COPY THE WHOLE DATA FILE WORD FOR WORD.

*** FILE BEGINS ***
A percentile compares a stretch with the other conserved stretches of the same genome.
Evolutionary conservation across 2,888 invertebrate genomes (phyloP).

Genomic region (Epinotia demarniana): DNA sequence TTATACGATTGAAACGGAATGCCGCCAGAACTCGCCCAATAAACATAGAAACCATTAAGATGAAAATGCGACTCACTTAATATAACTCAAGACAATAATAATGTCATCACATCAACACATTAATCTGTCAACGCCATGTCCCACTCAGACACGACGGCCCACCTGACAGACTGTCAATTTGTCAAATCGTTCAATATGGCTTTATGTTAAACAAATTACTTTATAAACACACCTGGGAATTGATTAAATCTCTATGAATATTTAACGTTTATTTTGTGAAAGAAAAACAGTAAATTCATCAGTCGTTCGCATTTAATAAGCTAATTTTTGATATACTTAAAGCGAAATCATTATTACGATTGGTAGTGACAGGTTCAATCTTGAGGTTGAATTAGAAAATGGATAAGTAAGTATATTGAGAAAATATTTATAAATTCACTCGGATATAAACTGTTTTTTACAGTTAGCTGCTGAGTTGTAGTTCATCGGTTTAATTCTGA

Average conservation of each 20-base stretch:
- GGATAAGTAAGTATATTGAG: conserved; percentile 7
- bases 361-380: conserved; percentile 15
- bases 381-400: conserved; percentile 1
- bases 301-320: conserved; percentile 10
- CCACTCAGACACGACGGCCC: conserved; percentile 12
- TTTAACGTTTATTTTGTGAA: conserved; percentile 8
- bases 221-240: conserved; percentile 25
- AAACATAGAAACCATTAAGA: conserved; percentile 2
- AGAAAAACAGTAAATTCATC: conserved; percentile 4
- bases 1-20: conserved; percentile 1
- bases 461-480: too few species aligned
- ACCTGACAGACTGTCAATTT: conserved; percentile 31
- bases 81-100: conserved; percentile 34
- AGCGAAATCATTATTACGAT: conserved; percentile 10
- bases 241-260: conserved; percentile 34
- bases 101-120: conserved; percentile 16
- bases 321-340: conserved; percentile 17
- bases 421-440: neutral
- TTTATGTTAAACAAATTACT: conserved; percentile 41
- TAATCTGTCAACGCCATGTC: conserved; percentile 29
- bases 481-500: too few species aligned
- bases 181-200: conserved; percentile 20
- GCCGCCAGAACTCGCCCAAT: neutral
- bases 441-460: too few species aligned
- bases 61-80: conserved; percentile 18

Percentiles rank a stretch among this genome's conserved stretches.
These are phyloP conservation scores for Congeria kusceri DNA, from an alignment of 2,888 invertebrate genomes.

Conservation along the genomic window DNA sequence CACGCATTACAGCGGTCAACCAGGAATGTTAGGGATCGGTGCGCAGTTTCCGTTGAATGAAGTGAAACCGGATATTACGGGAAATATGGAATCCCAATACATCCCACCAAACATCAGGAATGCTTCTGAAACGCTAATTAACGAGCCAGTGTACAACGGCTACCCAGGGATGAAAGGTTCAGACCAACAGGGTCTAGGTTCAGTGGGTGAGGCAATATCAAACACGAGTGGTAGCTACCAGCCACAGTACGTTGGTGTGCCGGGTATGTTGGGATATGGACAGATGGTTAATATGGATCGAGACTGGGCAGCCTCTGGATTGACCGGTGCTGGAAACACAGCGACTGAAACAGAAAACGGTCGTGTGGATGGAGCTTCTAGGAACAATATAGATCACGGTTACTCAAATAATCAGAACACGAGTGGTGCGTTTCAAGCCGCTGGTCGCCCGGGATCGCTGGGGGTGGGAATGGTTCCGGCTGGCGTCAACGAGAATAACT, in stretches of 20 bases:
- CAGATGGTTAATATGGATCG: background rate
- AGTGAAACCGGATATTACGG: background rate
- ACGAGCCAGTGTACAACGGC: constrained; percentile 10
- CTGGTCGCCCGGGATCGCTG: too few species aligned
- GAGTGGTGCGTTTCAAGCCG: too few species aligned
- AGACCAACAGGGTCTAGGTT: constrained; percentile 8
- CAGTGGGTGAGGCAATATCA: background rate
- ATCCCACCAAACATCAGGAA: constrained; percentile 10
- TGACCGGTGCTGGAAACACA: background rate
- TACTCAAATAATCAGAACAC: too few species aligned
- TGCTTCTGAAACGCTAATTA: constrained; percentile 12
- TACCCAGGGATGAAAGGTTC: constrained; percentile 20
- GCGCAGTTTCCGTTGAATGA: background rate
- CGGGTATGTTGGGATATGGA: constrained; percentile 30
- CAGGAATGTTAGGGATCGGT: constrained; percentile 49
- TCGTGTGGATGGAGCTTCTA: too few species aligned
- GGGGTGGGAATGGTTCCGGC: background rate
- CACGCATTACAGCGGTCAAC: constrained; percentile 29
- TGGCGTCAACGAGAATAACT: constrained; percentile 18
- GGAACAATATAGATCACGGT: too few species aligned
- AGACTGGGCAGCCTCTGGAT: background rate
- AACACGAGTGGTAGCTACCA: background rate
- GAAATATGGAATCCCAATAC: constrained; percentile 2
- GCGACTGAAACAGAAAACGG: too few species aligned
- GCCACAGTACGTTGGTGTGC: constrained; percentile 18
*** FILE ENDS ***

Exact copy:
A percentile compares a stretch with the other conserved stretches of the same genome.
Evolutionary conservation across 2,888 invertebrate genomes (phyloP).

Genomic region (Epinotia demarniana): DNA sequence TTATACGATTGAAACGGAATGCCGCCAGAACTCGCCCAATAAACATAGAAACCATTAAGATGAAAATGCGACTCACTTAATATAACTCAAGACAATAATAATGTCATCACATCAACACATTAATCTGTCAACGCCATGTCCCACTCAGACACGACGGCCCACCTGACAGACTGTCAATTTGTCAAATCGTTCAATATGGCTTTATGTTAAACAAATTACTTTATAAACACACCTGGGAATTGATTAAATCTCTATGAATATTTAACGTTTATTTTGTGAAAGAAAAACAGTAAATTCATCAGTCGTTCGCATTTAATAAGCTAATTTTTGATATACTTAAAGCGAAATCATTATTACGATTGGTAGTGACAGGTTCAATCTTGAGGTTGAATTAGAAAATGGATAAGTAAGTATATTGAGAAAATATTTATAAATTCACTCGGATATAAACTGTTTTTTACAGTTAGCTGCTGAGTTGTAGTTCATCGGTTTAATTCTGA

Average conservation of each 20-base stretch:
- GGATAAGTAAGTATATTGAG: conserved; percentile 7
- bases 361-380: conserved; percentile 15
- bases 381-400: conserved; percentile 1
- bases 301-320: conserved; percentile 10
- CCACTCAGACACGACGGCCC: conserved; percentile 12
- TTTAACGTTTATTTTGTGAA: conserved; percentile 8
- bases 221-240: conserved; percentile 25
- AAACATAGAAACCATTAAGA: conserved; percentile 2
- AGAAAAACAGTAAATTCATC: conserved; percentile 4
- bases 1-20: conserved; percentile 1
- bases 461-480: too few species aligned
- ACCTGACAGACTGTCAATTT: conserved; percentile 31
- bases 81-100: conserved; percentile 34
- AGCGAAATCATTATTACGAT: conserved; percentile 10
- bases 241-260: conserved; percentile 34
- bases 101-120: conserved; percentile 16
- bases 321-340: conserved; percentile 17
- bases 421-440: neutral
- TTTATGTTAAACAAATTACT: conserved; percentile 41
- TAATCTGTCAACGCCATGTC: conserved; percentile 29
- bases 481-500: too few species aligned
- bases 181-200: conserved; percentile 20
- GCCGCCAGAACTCGCCCAAT: neutral
- bases 441-460: too few species aligned
- bases 61-80: conserved; percentile 18

Percentiles rank a stretch among this genome's conserved stretches.
These are phyloP conservation scores for Congeria kusceri DNA, from an alignment of 2,888 invertebrate genomes.

Conservation along the genomic window DNA sequence CACGCATTACAGCGGTCAACCAGGAATGTTAGGGATCGGTGCGCAGTTTCCGTTGAATGAAGTGAAACCGGATATTACGGGAAATATGGAATCCCAATACATCCCACCAAACATCAGGAATGCTTCTGAAACGCTAATTAACGAGCCAGTGTACAACGGCTACCCAGGGATGAAAGGTTCAGACCAACAGGGTCTAGGTTCAGTGGGTGAGGCAATATCAAACACGAGTGGTAGCTACCAGCCACAGTACGTTGGTGTGCCGGGTATGTTGGGATATGGACAGATGGTTAATATGGATCGAGACTGGGCAGCCTCTGGATTGACCGGTGCTGGAAACACAGCGACTGAAACAGAAAACGGTCGTGTGGATGGAGCTTCTAGGAACAATATAGATCACGGTTACTCAAATAATCAGAACACGAGTGGTGCGTTTCAAGCCGCTGGTCGCCCGGGATCGCTGGGGGTGGGAATGGTTCCGGCTGGCGTCAACGAGAATAACT, in stretches of 20 bases:
- CAGATGGTTAATATGGATCG: background rate
- AGTGAAACCGGATATTACGG: background rate
- ACGAGCCAGTGTACAACGGC: constrained; percentile 10
- CTGGTCGCCCGGGATCGCTG: too few species aligned
- GAGTGGTGCGTTTCAAGCCG: too few species aligned
- AGACCAACAGGGTCTAGGTT: constrained; percentile 8
- CAGTGGGTGAGGCAATATCA: background rate
- ATCCCACCAAACATCAGGAA: constrained; percentile 10
- TGACCGGTGCTGGAAACACA: background rate
- TACTCAAATAATCAGAACAC: too few species aligned
- TGCTTCTGAAACGCTAATTA: constrained; percentile 12
- TACCCAGGGATGAAAGGTTC: constrained; percentile 20
- GCGCAGTTTCCGTTGAATGA: background rate
- CGGGTATGTTGGGATATGGA: constrained; percentile 30
- CAGGAATGTTAGGGATCGGT: constrained; percentile 49
- TCGTGTGGATGGAGCTTCTA: too few species aligned
- GGGGTGGGAATGGTTCCGGC: background rate
- CACGCATTACAGCGGTCAAC: constrained; percentile 29
- TGGCGTCAACGAGAATAACT: constrained; percentile 18
- GGAACAATATAGATCACGGT: too few species aligned
- AGACTGGGCAGCCTCTGGAT: background rate
- AACACGAGTGGTAGCTACCA: background rate
- GAAATATGGAATCCCAATAC: constrained; percentile 2
- GCGACTGAAACAGAAAACGG: too few species aligned
- GCCACAGTACGTTGGTGTGC: constrained; percentile 18